Cyber-attacks on supply chains have become a major threat to critical infrastructure. Compromising supply chain integrity by inserting malicious components has become a central discussion topic in black-hat-hacker forums. While most conversations are focused on insertion methods of infected software modules, there has been a recent swell in communications regarding penetration methods of malicious hardware components.
Software Infection vs. Malicious Hardware
Various methods can be used to insert infected software modules into an organization’s software supply chain including code-alteration of 3rd party software libraries and intentional exploitation of zero-day vulnerabilities through code-execution. Once attackers find a way in, the challenge becomes finding a way out. With modern multi-layer security platforms installed in most secured networks, the hacker’s challenge becomes ejecting the stolen data.
Since security solutions have focused on sealing the way out, criminals have sought an alternative–the insertion of malicious hardware.
The insertion of malicious hardware into a secured organization requires “on-the-ground” capabilities, including knowledge of supply chain management and logistics.
Malicious hardware attacks were first thought to be executed by governments. But terrorist and criminal organizations have gained supply chain management capabilities—and understand inserting malicious hardware into a top-secured supply chain is easier and more lucrative than maintaining a cache of illegal weapons and drugs. Inserting malicious hardware may still be considered more difficult than inserting infected software—but the data-way-out path is easier—offering unlimited out-of-band communication paths that avoid monitoring or security measures.
The “50 Keyboards” Question
During a recent meeting with a CISO of a large bank, I posed a theoretical question: “If I send 50 boxes containing keyboards with an authentic-looking bank label and a note that reads:
‘Your division has been selected by the bank IT department to test this new keyboard. We will contact you soon to get your feedback.’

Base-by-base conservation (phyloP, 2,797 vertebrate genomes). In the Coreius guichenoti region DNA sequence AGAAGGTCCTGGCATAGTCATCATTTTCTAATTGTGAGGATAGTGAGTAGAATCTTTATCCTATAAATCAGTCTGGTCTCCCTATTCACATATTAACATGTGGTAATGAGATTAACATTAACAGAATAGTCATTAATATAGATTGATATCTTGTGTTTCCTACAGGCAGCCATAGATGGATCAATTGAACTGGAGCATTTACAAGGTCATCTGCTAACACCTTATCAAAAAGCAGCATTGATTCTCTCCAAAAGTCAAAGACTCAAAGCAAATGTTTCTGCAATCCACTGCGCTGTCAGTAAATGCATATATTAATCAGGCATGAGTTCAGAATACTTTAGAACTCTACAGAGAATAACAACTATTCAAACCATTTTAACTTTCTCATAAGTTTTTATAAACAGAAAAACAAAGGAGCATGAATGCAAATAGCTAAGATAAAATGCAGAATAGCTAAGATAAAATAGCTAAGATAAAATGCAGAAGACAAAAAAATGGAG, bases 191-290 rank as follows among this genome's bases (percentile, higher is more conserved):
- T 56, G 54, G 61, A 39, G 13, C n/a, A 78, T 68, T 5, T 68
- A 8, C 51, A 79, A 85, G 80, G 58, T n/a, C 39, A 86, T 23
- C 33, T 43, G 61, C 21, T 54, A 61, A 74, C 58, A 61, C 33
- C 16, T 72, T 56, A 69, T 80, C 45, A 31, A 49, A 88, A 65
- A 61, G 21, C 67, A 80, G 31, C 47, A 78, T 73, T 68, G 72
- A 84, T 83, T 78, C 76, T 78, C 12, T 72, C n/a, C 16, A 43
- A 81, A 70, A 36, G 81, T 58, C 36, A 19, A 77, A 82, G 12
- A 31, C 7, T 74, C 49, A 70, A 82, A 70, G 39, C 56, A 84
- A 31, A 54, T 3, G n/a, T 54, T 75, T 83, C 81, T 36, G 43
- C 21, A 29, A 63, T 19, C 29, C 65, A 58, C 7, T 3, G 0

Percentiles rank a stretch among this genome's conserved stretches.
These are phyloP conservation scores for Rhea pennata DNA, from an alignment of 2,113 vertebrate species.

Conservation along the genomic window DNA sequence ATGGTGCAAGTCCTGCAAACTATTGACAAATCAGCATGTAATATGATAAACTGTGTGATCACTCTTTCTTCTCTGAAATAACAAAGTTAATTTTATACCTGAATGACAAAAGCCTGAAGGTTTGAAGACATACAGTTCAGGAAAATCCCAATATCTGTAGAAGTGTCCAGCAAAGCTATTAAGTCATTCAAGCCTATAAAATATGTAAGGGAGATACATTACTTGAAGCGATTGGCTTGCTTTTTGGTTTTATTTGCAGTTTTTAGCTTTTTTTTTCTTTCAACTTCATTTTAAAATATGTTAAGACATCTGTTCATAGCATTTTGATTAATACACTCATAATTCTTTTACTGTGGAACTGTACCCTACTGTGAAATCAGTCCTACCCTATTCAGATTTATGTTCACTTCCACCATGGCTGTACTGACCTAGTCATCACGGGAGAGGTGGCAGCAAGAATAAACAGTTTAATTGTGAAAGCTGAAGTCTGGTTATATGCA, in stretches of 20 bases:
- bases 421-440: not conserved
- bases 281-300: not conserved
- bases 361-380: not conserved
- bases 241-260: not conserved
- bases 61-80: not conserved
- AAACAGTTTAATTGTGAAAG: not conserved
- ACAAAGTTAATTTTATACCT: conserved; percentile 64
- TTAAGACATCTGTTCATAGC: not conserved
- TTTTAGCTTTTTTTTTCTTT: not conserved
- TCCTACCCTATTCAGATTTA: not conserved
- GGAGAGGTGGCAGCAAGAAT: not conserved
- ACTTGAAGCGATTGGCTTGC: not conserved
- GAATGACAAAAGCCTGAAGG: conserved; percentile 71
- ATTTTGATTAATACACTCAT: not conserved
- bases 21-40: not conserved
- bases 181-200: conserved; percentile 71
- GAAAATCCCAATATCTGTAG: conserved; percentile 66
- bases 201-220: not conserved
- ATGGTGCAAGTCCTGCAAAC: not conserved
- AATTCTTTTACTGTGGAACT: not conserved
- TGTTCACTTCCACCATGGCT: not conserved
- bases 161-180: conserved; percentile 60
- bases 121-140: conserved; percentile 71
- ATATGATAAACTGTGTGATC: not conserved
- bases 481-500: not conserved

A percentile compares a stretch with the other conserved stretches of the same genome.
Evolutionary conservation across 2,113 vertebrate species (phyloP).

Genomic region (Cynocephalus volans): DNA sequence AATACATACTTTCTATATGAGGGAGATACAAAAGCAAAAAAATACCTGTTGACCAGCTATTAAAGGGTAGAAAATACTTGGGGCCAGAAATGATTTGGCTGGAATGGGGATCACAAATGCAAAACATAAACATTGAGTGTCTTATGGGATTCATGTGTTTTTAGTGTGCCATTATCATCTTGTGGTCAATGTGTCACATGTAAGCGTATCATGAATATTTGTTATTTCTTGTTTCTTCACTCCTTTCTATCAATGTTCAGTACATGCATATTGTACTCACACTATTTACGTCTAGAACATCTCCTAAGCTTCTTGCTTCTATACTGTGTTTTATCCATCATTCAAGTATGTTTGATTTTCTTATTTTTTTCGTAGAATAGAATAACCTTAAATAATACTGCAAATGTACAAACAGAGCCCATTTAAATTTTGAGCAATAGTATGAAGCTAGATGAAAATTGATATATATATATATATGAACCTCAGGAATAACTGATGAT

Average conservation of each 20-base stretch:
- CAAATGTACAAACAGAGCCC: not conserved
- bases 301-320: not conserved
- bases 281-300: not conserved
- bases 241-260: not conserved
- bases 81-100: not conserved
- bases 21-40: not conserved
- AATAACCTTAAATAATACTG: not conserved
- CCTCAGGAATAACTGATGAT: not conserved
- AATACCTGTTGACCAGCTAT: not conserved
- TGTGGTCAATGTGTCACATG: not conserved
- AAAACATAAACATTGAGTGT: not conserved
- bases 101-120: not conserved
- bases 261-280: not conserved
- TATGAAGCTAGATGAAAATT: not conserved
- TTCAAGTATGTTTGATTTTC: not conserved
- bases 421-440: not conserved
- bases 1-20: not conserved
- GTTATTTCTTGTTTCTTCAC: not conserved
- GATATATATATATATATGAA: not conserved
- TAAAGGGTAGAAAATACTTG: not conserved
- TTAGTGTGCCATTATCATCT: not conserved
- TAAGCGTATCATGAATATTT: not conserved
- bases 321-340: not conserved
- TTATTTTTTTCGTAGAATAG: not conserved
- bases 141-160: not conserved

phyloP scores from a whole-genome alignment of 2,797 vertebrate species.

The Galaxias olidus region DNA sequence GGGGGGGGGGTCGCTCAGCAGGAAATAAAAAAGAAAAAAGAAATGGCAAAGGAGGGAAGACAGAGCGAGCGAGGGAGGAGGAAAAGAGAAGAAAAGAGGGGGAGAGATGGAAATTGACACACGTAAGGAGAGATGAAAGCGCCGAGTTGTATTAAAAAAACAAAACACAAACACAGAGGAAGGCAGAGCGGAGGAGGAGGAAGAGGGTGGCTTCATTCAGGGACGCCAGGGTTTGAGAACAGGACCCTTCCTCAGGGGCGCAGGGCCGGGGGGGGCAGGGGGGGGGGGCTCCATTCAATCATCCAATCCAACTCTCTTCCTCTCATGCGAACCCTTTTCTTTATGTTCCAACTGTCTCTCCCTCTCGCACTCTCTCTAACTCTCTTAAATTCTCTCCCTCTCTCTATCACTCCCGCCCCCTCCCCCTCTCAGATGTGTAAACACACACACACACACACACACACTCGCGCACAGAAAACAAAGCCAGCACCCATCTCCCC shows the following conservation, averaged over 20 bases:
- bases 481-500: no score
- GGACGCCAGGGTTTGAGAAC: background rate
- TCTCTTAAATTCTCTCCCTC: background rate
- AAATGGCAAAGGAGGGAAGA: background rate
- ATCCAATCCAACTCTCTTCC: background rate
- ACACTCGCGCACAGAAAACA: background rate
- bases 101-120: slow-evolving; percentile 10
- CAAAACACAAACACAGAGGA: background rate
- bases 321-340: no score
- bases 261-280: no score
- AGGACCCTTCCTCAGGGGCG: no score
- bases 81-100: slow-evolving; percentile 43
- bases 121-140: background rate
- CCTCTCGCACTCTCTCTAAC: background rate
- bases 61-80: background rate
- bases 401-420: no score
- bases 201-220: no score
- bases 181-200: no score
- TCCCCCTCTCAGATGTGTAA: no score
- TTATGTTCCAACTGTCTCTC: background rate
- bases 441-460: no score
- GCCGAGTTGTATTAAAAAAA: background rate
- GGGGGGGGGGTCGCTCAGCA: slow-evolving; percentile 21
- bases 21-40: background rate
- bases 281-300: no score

How many keyboards would be installed the next morning?”
The answer was shocking, “More than 45”.
This attack would involve 50 keyboards at $13 each, plus shipping fees. Criminals would need only one to be installed to launch the attack and “kill the bank”.
Building a Malicious HID
Human Interface Devices (HIDs) including keyboards, mice, barcode scanners, andKVM switches can be easily altered to become malicious devices. By “hub-ing” the USB connection to the host and connecting rubber-ducky keyboard emulation devices and wireless communication devices (wifi/bluetooth/cellular) in a parallel , a multi-phased attack can be executed against the computer infrastructure. In less than one business day, a malicious device can be shipped to its destination and an attack is launched the next morning (thanks to overnight shipments). At a cost of less than $500, this malicious device can penetrate a secured facility. Once inside, it runs a script and via a hidden wireless connection (i.e. a cellular modem) sends proprietary data out, injects data and executes commands from a remote location.
Sepio Systems has introduced its USB Security Device that protects against such threats. In the next post we will describe the Sepio solution in greater detail.